A Pulitzer Prize-winning author has been condemned for saying that a book by notorious antisemite David Icke is among those on her nightstand.
The Color Purple author Alice Walker told the New York Times that in “Icke’s books there is the whole of existence, on this planet and several others, to think about. A curious person’s dream come true”.
Icke is a former Coventry City goalkeeper-turned-BBC sports broadcaster who promotes the notorious Tzarist forgery, The Protocols of the Elders of Zion, and supports conspiracy theories about “Rothschild Zionists” controlling the world.
Walker singled out Icke’s And the Truth Shall Set You Free as being on her nightstand. The book, which Icke had to publish himself because his publisher declined to do so, describes the Talmud as “among the most appallingly racist documents on the planet”.
The Tablet magazine noted that Icke mentions the word “Jewish” more than 240 times in the book and “Rothschild” over 370 times.
Guardian journalist Jonathan Freedland tweeted: “This is a bit depressing. Alice Walker is a reader of… David Icke.”
Jonathan Greenblatt, chief executive of the Anti-Defamation League, said: “We’re deeply disappointed that The New York Times Book Review would print author Alice Walker’s unqualified endorsement of a book by notorious British anti-Semitic conspiracy theorist David Icke.
“His book And the Truth Shall Set you Free calls Judaism an ‘incredibly racist’ religion which preaches ‘racial superiority’ claims that a ‘Jewish clique’ fomented World War I and World War II as well as the Russian Revolution, and draws heavily on the Protocols of the Elders of Zion for inspiration. He even casts doubt on the Holocaust and condemns the Nuremberg Trials.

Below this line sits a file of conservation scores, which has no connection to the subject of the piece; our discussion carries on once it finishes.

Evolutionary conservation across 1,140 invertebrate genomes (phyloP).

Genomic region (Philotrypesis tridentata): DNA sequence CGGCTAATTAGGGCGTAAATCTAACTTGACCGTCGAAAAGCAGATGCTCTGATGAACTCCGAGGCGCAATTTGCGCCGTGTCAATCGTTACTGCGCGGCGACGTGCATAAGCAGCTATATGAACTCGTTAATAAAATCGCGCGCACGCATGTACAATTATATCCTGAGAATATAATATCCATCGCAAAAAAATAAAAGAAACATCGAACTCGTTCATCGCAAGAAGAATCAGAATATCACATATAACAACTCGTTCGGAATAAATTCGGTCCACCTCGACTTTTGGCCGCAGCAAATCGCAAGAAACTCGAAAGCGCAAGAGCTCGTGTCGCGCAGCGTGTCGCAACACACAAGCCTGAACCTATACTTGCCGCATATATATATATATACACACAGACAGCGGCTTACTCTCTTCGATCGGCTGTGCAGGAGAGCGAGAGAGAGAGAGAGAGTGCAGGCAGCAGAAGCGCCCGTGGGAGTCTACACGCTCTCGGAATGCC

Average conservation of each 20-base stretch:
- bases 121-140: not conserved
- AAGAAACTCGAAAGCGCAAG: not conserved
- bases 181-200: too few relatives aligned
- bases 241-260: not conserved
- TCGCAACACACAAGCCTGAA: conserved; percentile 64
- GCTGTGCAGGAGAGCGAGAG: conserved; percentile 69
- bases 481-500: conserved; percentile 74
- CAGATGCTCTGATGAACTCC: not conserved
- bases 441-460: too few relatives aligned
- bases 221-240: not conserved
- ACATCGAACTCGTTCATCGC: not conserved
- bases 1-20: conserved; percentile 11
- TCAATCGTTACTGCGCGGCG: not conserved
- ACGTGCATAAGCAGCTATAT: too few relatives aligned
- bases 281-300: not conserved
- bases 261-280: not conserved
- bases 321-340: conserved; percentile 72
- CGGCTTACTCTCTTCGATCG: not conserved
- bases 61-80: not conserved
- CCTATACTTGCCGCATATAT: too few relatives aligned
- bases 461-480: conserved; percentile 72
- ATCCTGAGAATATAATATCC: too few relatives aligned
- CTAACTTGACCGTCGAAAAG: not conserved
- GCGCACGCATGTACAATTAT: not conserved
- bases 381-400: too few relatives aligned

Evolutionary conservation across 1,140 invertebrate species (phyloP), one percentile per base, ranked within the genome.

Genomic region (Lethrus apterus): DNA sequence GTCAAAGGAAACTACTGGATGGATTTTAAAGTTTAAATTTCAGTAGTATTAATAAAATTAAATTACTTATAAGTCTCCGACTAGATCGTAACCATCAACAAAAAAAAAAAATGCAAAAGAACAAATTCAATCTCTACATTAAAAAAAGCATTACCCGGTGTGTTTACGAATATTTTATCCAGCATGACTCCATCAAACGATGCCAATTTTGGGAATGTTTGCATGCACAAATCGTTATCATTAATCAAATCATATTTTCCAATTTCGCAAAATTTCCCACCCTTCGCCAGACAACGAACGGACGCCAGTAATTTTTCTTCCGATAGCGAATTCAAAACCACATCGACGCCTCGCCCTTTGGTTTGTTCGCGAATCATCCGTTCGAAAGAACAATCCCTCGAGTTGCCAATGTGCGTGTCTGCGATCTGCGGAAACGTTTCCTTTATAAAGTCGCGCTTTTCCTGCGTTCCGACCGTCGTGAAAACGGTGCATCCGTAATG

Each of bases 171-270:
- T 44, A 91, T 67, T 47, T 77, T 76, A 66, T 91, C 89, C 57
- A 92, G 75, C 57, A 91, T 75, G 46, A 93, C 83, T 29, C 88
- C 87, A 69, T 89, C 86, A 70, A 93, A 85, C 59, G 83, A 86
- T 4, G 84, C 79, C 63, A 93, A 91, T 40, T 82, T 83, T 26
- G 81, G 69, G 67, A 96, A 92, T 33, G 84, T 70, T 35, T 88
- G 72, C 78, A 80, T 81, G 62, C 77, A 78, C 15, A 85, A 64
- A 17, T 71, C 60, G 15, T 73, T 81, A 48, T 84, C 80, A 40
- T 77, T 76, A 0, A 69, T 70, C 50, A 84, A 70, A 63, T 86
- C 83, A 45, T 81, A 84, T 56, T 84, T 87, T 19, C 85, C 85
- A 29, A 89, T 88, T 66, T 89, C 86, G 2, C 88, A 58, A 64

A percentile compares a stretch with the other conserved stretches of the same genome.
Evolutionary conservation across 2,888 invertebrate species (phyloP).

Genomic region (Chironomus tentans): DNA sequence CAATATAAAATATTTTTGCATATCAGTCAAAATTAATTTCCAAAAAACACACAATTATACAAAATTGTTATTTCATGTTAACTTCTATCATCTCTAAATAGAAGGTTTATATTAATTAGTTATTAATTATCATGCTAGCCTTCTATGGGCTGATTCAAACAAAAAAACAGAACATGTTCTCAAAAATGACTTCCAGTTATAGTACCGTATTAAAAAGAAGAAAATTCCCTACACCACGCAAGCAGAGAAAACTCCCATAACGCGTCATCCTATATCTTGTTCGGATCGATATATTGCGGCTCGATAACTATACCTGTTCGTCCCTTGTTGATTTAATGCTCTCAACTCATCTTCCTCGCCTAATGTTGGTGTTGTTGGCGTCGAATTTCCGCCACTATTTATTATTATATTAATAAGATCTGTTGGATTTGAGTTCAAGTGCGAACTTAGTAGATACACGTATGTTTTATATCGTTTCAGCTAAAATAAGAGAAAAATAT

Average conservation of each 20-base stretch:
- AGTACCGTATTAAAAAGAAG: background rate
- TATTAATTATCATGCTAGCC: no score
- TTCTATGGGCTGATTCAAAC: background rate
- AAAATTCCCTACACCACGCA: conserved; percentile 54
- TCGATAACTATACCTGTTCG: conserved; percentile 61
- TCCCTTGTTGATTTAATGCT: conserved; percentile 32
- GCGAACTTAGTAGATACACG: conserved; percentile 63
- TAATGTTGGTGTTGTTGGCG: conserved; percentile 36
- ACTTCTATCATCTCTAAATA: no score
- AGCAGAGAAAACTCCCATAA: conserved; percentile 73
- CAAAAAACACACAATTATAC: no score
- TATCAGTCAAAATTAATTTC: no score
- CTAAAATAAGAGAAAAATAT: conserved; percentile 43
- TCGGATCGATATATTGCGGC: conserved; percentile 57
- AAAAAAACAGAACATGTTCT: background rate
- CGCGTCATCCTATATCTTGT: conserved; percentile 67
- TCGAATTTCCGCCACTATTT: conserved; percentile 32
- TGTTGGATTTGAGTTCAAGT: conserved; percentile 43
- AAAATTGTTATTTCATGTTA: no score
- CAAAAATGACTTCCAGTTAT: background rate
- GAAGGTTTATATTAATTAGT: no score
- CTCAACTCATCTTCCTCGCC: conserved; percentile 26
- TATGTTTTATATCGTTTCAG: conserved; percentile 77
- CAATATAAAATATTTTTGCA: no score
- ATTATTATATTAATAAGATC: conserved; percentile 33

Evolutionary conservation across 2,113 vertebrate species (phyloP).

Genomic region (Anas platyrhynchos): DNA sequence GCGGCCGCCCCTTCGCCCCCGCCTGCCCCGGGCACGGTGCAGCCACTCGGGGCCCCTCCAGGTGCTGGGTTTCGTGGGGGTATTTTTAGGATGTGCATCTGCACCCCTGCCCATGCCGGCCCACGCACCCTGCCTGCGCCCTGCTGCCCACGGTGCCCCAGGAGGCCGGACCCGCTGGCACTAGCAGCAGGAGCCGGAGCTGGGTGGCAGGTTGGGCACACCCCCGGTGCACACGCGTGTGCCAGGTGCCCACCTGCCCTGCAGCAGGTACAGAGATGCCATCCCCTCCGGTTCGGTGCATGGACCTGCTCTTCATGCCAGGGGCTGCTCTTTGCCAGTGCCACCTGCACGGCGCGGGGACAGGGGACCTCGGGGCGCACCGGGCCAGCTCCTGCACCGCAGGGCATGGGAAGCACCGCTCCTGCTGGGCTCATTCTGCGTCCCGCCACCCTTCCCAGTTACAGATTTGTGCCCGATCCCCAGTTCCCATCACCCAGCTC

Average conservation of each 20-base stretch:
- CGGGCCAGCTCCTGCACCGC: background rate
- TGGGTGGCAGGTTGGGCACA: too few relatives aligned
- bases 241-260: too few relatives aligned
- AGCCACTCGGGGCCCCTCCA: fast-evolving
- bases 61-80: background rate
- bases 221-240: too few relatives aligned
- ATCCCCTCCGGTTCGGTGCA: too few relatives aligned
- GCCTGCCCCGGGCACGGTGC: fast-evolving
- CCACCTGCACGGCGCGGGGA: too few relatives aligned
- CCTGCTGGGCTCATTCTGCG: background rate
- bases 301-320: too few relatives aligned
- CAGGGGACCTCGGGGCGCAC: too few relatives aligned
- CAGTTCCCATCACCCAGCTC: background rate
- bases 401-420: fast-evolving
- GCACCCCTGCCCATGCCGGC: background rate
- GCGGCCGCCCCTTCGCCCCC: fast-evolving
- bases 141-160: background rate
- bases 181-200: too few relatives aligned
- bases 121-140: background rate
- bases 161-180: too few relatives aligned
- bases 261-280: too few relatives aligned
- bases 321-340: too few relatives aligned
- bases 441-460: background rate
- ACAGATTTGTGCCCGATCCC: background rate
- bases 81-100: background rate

“He has a long history of scapegoating Jews and Times readers should be aware of this before considering his work.”
It is not the first time Ms Walker has praised the work of Icke. In 2013, she described his Human Race Get Off Your Knees as “amazing” and chose to be cast away with it on BBC Radio Four’s Desert Island Discs.
She wrote: “Reading it was the ultimate reading adventure. I felt it was the first time I was able to observe, and mostly imagine and comprehend, the root of the incredible evil that has engulfed our planet.”
Walker also refused, in 2012, to allow The Color Purple to be translated into Hebrew, and has repeatedly called for a cultural boycott of Israel.
In response to the controversy, the Times said that the recurring feature in which Walker was cited was “an interview and portrait of a public person through the lens of books; it is not a list of recommendations from our editors.
“The subject’s answers are a reflection on that person’s personal tastes, opinions and judgements. As with any interview, the subject’s answers do not imply an endorsement by Times editors.
“Moreover, our editors do not offer background or weigh in on the books named in the By the Book column, whether the subject issues a positive or negative judgement on those books. Many people recommend books Times editors dislike, disdain or even abhor in the column.”